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Gregory Ablavsky on Territorial Appointments and FOMB v. Aurelius Investment
Michael Ramsey

At Balkinization, Gregory Ablavsky (Stanford), guest-blogging: PROMESA and Original Understandings of the Territories’ Constitutional Status.  From the introduction:

[Financial Oversight and Management Bd. v. Aurelius Investment] presented another iteration of the Court’s long-running attempts to make sense of the constitutional status of the territories. The question was whether congressional appointments of territorial officials to Puerto Rico’s financial oversight board required presidential nomination and Senate confirmation consistent with the Appointments Clause.  A unanimous Court said no.  A seven-Justice majority reasoned that the fact that federal law created the office did not transform the appointee into an officer of the United States, pointing to long-standing practice, although it noted that some high-level territorial officials did seem to require federal appointment.
Justice Thomas, however, would have gone further.  Arguing for a very sharp distinction between territorial and national power, he insisted that Congress reenacted the Northwest Ordinance to conform with the Appointments Clause because St. Clair and other territorial governors were also superintendents of Indian affairs, they wielded “powers of the National Government,” not the local government.  The First Congress, he insisted, “recognized the distinction between territorial and national powers.”
Unfortunately, this just-so story doesn’t fit the history....
And in conclusion:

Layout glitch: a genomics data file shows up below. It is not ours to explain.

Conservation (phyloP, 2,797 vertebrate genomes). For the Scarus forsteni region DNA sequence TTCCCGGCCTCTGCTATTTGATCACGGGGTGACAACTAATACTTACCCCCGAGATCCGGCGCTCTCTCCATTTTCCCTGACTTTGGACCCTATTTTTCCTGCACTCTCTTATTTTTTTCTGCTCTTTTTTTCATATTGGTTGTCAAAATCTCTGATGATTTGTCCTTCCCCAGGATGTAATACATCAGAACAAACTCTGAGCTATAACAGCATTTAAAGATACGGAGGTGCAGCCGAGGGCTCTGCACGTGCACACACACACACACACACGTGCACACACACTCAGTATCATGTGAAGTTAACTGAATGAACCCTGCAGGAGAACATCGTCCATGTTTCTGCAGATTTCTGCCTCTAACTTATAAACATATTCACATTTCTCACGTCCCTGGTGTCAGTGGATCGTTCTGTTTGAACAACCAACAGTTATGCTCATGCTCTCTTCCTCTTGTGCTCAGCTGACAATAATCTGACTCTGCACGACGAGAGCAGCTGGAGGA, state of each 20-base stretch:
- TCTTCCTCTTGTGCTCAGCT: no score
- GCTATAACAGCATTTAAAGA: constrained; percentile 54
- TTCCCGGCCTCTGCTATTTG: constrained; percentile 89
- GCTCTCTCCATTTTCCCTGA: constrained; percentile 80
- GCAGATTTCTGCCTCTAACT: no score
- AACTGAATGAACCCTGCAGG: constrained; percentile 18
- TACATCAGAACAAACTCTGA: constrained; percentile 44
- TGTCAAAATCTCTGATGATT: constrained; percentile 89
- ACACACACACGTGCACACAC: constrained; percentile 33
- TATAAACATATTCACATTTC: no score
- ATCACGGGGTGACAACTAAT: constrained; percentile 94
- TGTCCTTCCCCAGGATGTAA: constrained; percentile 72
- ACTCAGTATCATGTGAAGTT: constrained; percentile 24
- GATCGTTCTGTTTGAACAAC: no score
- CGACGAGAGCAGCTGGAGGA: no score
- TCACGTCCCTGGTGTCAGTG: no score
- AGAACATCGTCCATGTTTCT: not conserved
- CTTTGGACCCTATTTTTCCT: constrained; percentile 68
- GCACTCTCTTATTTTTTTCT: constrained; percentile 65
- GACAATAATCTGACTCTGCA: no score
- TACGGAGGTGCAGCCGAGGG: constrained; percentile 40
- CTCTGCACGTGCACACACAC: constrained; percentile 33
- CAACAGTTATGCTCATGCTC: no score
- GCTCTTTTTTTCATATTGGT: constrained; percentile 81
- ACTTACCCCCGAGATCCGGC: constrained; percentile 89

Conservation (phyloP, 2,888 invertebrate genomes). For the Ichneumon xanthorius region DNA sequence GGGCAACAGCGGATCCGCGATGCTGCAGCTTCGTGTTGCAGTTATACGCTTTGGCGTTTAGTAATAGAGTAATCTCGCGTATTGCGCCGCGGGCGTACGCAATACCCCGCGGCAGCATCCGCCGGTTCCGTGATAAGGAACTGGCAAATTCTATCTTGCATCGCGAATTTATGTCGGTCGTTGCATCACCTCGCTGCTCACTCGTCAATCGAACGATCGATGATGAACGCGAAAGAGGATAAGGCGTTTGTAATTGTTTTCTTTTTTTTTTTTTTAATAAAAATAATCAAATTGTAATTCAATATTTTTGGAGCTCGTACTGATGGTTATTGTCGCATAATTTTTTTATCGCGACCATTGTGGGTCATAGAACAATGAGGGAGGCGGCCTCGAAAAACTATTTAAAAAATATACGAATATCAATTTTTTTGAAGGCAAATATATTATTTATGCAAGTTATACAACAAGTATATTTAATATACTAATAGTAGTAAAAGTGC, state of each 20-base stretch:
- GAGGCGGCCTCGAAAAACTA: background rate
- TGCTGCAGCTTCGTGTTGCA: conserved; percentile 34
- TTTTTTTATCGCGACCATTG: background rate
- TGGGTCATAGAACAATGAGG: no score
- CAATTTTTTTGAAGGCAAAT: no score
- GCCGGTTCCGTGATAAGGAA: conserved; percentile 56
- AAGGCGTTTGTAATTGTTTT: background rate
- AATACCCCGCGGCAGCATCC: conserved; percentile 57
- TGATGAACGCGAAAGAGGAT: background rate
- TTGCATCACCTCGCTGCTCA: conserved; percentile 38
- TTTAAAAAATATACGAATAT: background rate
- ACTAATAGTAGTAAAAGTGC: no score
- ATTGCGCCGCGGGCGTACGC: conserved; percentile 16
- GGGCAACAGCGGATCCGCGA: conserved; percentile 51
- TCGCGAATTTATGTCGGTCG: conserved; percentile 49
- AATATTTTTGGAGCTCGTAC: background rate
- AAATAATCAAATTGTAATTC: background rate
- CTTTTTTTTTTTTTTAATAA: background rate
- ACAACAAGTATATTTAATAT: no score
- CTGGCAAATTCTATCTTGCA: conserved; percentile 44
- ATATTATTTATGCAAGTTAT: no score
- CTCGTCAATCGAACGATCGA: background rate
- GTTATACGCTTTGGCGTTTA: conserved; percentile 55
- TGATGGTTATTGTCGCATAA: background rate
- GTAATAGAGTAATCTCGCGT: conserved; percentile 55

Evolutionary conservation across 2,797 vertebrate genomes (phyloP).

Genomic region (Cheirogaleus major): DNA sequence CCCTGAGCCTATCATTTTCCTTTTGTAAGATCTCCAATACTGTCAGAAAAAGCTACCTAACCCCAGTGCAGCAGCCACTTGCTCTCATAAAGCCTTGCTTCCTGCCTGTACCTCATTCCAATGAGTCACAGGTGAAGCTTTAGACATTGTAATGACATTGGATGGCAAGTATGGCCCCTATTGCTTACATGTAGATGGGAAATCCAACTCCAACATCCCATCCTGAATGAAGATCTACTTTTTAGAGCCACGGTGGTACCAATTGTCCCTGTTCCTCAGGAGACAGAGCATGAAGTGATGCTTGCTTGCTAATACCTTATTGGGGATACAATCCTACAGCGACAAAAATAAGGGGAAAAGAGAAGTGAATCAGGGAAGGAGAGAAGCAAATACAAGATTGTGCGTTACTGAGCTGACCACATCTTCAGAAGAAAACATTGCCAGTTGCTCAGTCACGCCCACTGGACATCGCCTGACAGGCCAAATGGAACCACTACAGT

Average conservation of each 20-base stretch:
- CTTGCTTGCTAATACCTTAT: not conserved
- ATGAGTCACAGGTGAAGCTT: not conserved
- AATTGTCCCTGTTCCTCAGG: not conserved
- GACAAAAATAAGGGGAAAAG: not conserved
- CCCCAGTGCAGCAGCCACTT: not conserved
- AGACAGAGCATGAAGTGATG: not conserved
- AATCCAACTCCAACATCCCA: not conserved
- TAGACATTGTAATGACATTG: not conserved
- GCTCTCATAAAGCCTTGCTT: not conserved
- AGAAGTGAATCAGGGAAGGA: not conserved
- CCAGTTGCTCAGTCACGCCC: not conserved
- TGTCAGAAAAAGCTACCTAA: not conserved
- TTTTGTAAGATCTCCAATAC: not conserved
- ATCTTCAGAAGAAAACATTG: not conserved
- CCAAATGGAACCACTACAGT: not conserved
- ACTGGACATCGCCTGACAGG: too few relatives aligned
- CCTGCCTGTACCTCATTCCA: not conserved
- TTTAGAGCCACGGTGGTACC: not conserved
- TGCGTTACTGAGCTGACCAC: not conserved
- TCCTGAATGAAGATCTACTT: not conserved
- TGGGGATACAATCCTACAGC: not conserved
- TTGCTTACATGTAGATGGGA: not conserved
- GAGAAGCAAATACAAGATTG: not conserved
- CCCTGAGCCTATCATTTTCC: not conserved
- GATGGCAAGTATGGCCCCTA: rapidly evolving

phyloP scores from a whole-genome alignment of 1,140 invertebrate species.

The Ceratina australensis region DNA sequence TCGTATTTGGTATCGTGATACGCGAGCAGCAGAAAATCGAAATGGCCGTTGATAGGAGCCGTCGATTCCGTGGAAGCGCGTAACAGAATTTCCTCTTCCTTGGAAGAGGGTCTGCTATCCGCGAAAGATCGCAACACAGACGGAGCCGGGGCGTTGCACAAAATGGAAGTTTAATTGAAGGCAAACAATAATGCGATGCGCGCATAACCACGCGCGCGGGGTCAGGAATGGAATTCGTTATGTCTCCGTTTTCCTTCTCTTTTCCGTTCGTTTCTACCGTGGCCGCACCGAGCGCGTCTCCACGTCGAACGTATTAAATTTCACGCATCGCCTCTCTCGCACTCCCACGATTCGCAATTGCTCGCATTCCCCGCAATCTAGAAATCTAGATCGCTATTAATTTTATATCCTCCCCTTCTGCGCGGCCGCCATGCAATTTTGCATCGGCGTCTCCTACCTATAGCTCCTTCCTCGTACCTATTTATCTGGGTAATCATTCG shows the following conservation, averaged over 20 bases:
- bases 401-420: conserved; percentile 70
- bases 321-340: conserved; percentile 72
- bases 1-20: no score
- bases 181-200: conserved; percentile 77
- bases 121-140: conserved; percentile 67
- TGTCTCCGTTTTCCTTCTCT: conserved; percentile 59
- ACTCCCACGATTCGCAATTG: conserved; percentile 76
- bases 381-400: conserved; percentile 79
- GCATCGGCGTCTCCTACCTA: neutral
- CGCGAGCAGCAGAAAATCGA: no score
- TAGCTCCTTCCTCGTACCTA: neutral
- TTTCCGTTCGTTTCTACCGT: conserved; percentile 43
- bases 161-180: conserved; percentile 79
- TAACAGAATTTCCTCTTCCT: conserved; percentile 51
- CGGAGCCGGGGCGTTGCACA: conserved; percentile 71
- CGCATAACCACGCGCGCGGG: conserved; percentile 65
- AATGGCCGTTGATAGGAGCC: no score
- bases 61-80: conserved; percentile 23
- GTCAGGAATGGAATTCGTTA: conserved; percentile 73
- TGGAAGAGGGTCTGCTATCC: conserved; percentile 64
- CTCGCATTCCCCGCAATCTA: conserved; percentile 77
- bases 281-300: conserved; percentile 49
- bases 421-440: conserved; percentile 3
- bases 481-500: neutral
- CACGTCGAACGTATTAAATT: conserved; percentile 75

So who does have it right?  I think the majority is on the right track when it recognizes both that a line between “territorial” and “national” power existed but that it was not always cleanly or neatly drawn.  But I actually think Justice Sotomayor’s concurrence—although it focused much more on the history of Puerto Rico—more accurately reflects how many in the territories would have thought about the relationship.  Sotomayor’s argument was that we should see territorial authority in the instances when the people of the territories themselves play a role in conferring that authority. That, in fact, was what those in the first territories clamored for—a chance to choose their own officers themselves, a view consistent with the Court’s own statements about democratic accountability in the context of commandeering. And Congress eventually listened: ironically, in contrast to the celebrated Northwest Ordinance, which created one of the least democratic forms of governance in U.S. history, later territorial governments provided for much greater popular input and control. In my view, this more functional test—rather than a formalist divide anachronistically thrust onto the First Congress’s unexplained actions—better captures what early Americans were arguing about when they argued over the territories.